It is widely understood that a cat’s urine pH can be directly related to the health of its urinary tract. Is your cat in danger of developing crystals in its urinary tract, crystals that can lead to the development of stones and a potential urinary blockage? How does its diet affect your cat’s urine pH and risk of crystal formation? Here is help in removing the mystery of the desired range of feline urine pH and how these numbers can correlate to a cat’s urinary tract health.
The Importance of pH Levels
The pH is a measure of acidity or alkalinity in any liquid. The pH levels in urine—whether human or feline—can mean the difference between health and illness.
Cats are especially vulnerable to pH problems. When pH is too high or too low, crystals can form in a cat’s urine. Crystals can combine and with other materials in the urine to form grit and stones that irritate, bleeding, and/or blockage. A cat with a blocked urethra (the tube that drains urine from the body) will die without rapid treatment.
The Normal Urine pH Range for Cats
Cats need acidic urine to maintain urinary tract health. Although the range varies under certain circumstances, the expert consensus seems to be that from around 6.3 to 6.6 is a healthy range. (The lower the pH, the more acidic the urine.) A pH above this range can lead to the growth of struvites (magnesium ammonium phosphate crystals). A pH lower than this range can cause the formation of calcium oxalate crystals.
Other Factors That Affect Feline Urinary Tract Health
- Excess concentration of minerals in urine: Although for years the generic “ash” content of cat food was blamed for many cat urinary problems, ash is merely the mineral-rich residue left after fully burning a food and doesn’t really indicate the kinds of minerals, nor the amounts and types of each, that are present. That said, excesses in certain minerals can increase the risk of crystal formation. For example, foods that are extremely high in magnesium and phosphorus should be avoided in cats that are at risk for struvite crystals while high calcium foods can be risky when calcium oxalate stones are a concern.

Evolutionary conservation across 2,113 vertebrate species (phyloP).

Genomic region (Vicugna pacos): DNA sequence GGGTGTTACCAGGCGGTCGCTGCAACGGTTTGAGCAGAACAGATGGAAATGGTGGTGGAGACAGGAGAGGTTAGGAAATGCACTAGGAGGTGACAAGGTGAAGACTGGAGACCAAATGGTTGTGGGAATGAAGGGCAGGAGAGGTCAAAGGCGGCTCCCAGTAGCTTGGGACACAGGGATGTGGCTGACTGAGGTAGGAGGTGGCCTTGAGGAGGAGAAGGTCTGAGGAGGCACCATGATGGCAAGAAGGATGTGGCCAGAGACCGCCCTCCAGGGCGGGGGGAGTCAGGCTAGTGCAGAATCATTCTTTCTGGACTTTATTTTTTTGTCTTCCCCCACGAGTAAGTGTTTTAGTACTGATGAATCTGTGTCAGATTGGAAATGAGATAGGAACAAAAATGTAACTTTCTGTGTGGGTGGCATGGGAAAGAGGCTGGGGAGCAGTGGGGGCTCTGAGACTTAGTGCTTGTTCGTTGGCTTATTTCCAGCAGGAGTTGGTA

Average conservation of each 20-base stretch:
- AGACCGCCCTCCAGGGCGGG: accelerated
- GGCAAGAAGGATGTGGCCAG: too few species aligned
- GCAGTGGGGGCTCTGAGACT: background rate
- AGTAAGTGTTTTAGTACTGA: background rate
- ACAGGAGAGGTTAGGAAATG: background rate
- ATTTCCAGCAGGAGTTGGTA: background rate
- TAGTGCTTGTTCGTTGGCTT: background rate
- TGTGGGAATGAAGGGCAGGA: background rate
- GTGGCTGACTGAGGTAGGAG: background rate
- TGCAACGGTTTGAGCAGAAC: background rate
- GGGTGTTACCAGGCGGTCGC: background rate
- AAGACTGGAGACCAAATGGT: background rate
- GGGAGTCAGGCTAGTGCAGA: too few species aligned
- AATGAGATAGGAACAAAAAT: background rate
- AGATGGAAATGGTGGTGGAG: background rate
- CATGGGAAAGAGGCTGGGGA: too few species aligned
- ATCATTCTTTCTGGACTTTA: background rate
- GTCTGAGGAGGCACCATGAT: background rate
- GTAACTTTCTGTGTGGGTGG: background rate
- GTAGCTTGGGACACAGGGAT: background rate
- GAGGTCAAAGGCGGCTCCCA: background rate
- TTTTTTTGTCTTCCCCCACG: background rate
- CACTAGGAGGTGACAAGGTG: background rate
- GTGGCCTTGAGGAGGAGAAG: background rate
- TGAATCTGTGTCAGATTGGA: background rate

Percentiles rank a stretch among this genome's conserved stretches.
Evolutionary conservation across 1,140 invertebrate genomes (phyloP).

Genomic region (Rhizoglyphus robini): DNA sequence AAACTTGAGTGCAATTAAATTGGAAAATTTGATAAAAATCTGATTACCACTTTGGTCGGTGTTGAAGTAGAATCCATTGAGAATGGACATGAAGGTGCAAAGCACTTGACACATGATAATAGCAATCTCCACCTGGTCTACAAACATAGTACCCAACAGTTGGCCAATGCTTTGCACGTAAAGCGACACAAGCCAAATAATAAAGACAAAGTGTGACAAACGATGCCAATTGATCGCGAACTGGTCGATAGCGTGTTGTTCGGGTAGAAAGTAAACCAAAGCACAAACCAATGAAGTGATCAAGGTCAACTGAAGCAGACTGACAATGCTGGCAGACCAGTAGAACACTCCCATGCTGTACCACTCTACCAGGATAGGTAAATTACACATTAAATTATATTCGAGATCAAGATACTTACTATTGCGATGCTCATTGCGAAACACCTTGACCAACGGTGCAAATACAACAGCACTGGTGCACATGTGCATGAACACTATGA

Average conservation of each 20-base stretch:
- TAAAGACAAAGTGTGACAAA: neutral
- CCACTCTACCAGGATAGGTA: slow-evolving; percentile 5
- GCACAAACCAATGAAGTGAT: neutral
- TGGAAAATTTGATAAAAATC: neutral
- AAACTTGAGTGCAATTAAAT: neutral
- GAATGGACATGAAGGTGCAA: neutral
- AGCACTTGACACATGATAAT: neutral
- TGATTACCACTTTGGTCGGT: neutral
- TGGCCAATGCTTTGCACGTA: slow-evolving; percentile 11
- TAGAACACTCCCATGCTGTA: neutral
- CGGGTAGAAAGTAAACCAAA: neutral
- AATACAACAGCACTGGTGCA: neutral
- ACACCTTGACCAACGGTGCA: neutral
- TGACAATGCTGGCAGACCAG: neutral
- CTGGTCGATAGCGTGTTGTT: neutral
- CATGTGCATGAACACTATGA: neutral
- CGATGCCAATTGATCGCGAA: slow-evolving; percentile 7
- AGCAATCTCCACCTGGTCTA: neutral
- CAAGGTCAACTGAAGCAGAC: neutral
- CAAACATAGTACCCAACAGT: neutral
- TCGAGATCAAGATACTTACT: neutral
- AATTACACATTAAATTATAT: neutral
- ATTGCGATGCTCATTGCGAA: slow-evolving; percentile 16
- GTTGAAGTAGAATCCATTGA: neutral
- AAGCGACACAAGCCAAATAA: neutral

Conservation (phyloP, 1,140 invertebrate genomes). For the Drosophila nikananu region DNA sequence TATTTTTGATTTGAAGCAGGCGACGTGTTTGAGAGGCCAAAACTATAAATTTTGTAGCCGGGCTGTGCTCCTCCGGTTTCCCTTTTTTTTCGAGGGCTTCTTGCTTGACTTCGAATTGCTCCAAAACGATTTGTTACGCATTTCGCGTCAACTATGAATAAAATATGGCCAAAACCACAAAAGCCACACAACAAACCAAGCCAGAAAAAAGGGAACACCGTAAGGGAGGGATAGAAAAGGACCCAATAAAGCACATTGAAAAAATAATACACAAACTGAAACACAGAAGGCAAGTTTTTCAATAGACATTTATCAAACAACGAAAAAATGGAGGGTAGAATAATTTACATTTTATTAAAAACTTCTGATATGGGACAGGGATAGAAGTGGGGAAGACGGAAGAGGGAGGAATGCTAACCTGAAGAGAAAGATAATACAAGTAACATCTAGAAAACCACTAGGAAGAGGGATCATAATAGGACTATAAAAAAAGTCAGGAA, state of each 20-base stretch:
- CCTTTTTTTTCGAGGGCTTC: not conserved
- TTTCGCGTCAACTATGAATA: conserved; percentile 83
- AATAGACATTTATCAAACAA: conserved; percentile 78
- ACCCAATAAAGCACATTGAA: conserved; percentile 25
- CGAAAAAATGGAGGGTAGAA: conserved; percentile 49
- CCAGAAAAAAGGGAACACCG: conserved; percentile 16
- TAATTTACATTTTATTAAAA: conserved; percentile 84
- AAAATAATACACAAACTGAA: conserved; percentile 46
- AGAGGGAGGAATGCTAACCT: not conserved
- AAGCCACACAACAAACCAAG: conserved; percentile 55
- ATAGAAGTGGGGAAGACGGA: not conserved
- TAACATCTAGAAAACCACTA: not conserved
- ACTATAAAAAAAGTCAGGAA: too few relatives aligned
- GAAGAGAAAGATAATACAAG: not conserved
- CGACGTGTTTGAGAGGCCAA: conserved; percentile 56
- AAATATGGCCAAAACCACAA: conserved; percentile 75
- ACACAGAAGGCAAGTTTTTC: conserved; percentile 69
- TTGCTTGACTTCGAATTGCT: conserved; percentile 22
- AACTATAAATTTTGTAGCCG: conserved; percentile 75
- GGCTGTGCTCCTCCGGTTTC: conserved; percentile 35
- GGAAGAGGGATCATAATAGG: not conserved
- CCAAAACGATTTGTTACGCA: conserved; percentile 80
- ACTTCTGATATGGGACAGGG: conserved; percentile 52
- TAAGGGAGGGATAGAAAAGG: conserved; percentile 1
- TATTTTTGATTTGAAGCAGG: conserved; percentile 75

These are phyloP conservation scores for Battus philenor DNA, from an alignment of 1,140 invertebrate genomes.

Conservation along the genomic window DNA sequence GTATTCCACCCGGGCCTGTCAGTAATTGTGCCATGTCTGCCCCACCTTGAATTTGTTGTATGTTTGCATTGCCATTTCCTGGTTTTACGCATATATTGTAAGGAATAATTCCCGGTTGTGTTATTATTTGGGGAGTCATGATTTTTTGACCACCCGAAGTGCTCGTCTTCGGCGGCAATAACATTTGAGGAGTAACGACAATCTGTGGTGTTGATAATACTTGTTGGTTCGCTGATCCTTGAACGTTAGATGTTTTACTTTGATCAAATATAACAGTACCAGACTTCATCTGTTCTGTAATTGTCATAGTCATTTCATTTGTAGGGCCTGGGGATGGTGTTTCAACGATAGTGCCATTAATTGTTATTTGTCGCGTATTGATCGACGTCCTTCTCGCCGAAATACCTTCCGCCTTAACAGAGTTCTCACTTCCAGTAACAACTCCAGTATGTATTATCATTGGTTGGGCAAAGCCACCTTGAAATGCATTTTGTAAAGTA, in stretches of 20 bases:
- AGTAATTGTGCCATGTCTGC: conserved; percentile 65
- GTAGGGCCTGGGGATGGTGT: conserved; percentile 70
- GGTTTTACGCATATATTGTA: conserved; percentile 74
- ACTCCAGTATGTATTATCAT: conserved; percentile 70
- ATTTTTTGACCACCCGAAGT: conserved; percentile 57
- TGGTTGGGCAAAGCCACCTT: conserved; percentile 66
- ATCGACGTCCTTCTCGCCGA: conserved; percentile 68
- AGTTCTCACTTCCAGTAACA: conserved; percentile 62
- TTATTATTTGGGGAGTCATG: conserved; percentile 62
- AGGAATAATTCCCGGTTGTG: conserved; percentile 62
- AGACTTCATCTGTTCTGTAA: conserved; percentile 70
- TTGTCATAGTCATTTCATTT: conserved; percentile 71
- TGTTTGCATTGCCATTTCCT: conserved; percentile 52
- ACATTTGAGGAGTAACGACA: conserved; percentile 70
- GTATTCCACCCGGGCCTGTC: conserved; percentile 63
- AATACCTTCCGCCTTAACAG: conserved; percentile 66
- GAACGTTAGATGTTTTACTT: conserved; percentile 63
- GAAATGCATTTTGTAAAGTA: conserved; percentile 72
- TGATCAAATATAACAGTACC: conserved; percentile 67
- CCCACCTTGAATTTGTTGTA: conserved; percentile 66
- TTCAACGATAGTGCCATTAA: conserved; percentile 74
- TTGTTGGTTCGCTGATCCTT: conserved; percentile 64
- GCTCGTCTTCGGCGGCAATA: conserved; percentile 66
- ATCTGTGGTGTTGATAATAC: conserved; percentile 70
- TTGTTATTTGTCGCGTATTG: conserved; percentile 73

- Water intake: The urinary tract requires sufficient fluids to keep minerals in solution and prevent them from forming crystals. A cat that takes in adequate water will form less concentrated urine and urinate more frequently. For these reasons, many veterinarians recommend feeding cats that are at risk for urinary crystals only wet food and ensuring that they always have access to fresh water.
Your Cat’s Diet and Urinary Tract Health
The relationship between diet and urinary tract health is so important that many of the premium cat food manufacturers now produce foods that are specifically designed to promote urinary health. Prescription diets are available for cats who are at especially high risk for crystal and stone formation. Talk to your veterinarian to determine several good dietary choices based on your cat’s particular needs.
Urinary Stones (Uroliths, Calculi) In Cats. Veterinary Manual, 2020
Controlling Urine Ph. Veterinary Manual, 2020
Dietary Treatment Of Bladder Stones. Clinical Nutrition Service At Cummings School, 2020
5 Steps For Maintaining Your Cat’s Urinary Health. Austin Veterinary Emergency and Specialty Cente, 2020